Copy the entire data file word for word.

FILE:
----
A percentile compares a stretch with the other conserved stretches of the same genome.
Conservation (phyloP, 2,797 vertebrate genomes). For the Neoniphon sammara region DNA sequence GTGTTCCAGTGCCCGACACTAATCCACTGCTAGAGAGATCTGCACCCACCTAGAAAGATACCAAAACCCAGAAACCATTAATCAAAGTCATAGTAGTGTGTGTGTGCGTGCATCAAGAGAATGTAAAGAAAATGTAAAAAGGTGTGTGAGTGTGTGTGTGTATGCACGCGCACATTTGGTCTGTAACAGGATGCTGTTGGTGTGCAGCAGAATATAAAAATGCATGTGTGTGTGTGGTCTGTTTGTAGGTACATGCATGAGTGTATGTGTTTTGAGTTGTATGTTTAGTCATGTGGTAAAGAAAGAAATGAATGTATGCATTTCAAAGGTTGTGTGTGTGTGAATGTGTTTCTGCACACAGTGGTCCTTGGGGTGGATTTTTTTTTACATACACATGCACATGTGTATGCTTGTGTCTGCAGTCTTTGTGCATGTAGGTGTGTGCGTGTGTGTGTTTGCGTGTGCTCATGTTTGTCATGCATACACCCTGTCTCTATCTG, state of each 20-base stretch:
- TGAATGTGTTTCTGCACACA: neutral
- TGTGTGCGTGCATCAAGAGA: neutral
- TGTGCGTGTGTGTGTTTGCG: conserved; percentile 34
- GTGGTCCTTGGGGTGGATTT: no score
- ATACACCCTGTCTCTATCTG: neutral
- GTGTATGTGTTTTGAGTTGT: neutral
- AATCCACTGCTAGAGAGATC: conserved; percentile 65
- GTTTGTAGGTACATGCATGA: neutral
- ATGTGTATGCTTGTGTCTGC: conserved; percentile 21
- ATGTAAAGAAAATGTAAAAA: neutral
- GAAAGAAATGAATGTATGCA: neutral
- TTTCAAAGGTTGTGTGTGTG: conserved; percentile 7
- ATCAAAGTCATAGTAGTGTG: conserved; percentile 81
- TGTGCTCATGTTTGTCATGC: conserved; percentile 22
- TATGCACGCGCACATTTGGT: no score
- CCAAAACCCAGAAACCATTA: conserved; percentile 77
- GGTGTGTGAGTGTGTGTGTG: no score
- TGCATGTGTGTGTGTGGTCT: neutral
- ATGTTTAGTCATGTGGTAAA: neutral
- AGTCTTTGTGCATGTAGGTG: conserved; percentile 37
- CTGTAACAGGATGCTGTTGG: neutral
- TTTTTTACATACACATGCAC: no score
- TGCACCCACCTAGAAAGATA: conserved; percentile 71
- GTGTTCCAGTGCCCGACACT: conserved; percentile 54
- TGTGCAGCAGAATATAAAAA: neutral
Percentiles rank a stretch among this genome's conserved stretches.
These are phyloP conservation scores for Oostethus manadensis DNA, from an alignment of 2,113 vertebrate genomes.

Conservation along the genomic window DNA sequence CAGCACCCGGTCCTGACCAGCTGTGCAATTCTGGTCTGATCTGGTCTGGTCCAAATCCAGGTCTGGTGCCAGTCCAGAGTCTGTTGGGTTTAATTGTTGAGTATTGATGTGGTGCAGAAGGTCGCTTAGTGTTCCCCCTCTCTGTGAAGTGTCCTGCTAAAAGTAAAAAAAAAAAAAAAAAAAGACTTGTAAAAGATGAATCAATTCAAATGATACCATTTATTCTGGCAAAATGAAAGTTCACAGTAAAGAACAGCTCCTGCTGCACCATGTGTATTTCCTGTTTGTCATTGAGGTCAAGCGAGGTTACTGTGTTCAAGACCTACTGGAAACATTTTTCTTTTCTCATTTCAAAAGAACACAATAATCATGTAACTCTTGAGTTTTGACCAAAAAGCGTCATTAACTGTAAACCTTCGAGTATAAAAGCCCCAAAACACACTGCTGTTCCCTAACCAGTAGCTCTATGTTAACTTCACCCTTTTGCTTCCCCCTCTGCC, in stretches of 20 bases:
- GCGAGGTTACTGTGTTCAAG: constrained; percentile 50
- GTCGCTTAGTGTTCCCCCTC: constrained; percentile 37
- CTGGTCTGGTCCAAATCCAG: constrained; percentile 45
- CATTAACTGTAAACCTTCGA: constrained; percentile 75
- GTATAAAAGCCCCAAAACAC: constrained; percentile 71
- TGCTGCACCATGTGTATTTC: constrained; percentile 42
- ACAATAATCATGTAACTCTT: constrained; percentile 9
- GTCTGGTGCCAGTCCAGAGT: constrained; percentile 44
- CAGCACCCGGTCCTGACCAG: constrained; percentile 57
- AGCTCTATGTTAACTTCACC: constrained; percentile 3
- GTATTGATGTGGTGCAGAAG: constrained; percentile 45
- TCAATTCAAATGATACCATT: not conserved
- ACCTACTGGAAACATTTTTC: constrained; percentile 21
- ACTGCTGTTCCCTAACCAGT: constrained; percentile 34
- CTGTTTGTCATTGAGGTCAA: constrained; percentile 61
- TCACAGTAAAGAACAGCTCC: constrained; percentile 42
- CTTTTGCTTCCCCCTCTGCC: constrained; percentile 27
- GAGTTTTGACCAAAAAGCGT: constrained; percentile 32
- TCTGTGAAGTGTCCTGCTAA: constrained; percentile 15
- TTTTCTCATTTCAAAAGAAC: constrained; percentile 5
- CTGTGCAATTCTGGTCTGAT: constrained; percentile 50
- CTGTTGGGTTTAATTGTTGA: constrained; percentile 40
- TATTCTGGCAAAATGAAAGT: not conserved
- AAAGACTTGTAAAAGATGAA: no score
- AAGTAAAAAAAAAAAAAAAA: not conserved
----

A percentile compares a stretch with the other conserved stretches of the same genome.
Conservation (phyloP, 2,797 vertebrate genomes). For the Neoniphon sammara region DNA sequence GTGTTCCAGTGCCCGACACTAATCCACTGCTAGAGAGATCTGCACCCACCTAGAAAGATACCAAAACCCAGAAACCATTAATCAAAGTCATAGTAGTGTGTGTGTGCGTGCATCAAGAGAATGTAAAGAAAATGTAAAAAGGTGTGTGAGTGTGTGTGTGTATGCACGCGCACATTTGGTCTGTAACAGGATGCTGTTGGTGTGCAGCAGAATATAAAAATGCATGTGTGTGTGTGGTCTGTTTGTAGGTACATGCATGAGTGTATGTGTTTTGAGTTGTATGTTTAGTCATGTGGTAAAGAAAGAAATGAATGTATGCATTTCAAAGGTTGTGTGTGTGTGAATGTGTTTCTGCACACAGTGGTCCTTGGGGTGGATTTTTTTTTACATACACATGCACATGTGTATGCTTGTGTCTGCAGTCTTTGTGCATGTAGGTGTGTGCGTGTGTGTGTTTGCGTGTGCTCATGTTTGTCATGCATACACCCTGTCTCTATCTG, state of each 20-base stretch:
- TGAATGTGTTTCTGCACACA: neutral
- TGTGTGCGTGCATCAAGAGA: neutral
- TGTGCGTGTGTGTGTTTGCG: conserved; percentile 34
- GTGGTCCTTGGGGTGGATTT: no score
- ATACACCCTGTCTCTATCTG: neutral
- GTGTATGTGTTTTGAGTTGT: neutral
- AATCCACTGCTAGAGAGATC: conserved; percentile 65
- GTTTGTAGGTACATGCATGA: neutral
- ATGTGTATGCTTGTGTCTGC: conserved; percentile 21
- ATGTAAAGAAAATGTAAAAA: neutral
- GAAAGAAATGAATGTATGCA: neutral
- TTTCAAAGGTTGTGTGTGTG: conserved; percentile 7
- ATCAAAGTCATAGTAGTGTG: conserved; percentile 81
- TGTGCTCATGTTTGTCATGC: conserved; percentile 22
- TATGCACGCGCACATTTGGT: no score
- CCAAAACCCAGAAACCATTA: conserved; percentile 77
- GGTGTGTGAGTGTGTGTGTG: no score
- TGCATGTGTGTGTGTGGTCT: neutral
- ATGTTTAGTCATGTGGTAAA: neutral
- AGTCTTTGTGCATGTAGGTG: conserved; percentile 37
- CTGTAACAGGATGCTGTTGG: neutral
- TTTTTTACATACACATGCAC: no score
- TGCACCCACCTAGAAAGATA: conserved; percentile 71
- GTGTTCCAGTGCCCGACACT: conserved; percentile 54
- TGTGCAGCAGAATATAAAAA: neutral
Percentiles rank a stretch among this genome's conserved stretches.
These are phyloP conservation scores for Oostethus manadensis DNA, from an alignment of 2,113 vertebrate genomes.

Conservation along the genomic window DNA sequence CAGCACCCGGTCCTGACCAGCTGTGCAATTCTGGTCTGATCTGGTCTGGTCCAAATCCAGGTCTGGTGCCAGTCCAGAGTCTGTTGGGTTTAATTGTTGAGTATTGATGTGGTGCAGAAGGTCGCTTAGTGTTCCCCCTCTCTGTGAAGTGTCCTGCTAAAAGTAAAAAAAAAAAAAAAAAAAGACTTGTAAAAGATGAATCAATTCAAATGATACCATTTATTCTGGCAAAATGAAAGTTCACAGTAAAGAACAGCTCCTGCTGCACCATGTGTATTTCCTGTTTGTCATTGAGGTCAAGCGAGGTTACTGTGTTCAAGACCTACTGGAAACATTTTTCTTTTCTCATTTCAAAAGAACACAATAATCATGTAACTCTTGAGTTTTGACCAAAAAGCGTCATTAACTGTAAACCTTCGAGTATAAAAGCCCCAAAACACACTGCTGTTCCCTAACCAGTAGCTCTATGTTAACTTCACCCTTTTGCTTCCCCCTCTGCC, in stretches of 20 bases:
- GCGAGGTTACTGTGTTCAAG: constrained; percentile 50
- GTCGCTTAGTGTTCCCCCTC: constrained; percentile 37
- CTGGTCTGGTCCAAATCCAG: constrained; percentile 45
- CATTAACTGTAAACCTTCGA: constrained; percentile 75
- GTATAAAAGCCCCAAAACAC: constrained; percentile 71
- TGCTGCACCATGTGTATTTC: constrained; percentile 42
- ACAATAATCATGTAACTCTT: constrained; percentile 9
- GTCTGGTGCCAGTCCAGAGT: constrained; percentile 44
- CAGCACCCGGTCCTGACCAG: constrained; percentile 57
- AGCTCTATGTTAACTTCACC: constrained; percentile 3
- GTATTGATGTGGTGCAGAAG: constrained; percentile 45
- TCAATTCAAATGATACCATT: not conserved
- ACCTACTGGAAACATTTTTC: constrained; percentile 21
- ACTGCTGTTCCCTAACCAGT: constrained; percentile 34
- CTGTTTGTCATTGAGGTCAA: constrained; percentile 61
- TCACAGTAAAGAACAGCTCC: constrained; percentile 42
- CTTTTGCTTCCCCCTCTGCC: constrained; percentile 27
- GAGTTTTGACCAAAAAGCGT: constrained; percentile 32
- TCTGTGAAGTGTCCTGCTAA: constrained; percentile 15
- TTTTCTCATTTCAAAAGAAC: constrained; percentile 5
- CTGTGCAATTCTGGTCTGAT: constrained; percentile 50
- CTGTTGGGTTTAATTGTTGA: constrained; percentile 40
- TATTCTGGCAAAATGAAAGT: not conserved
- AAAGACTTGTAAAAGATGAA: no score
- AAGTAAAAAAAAAAAAAAAA: not conserved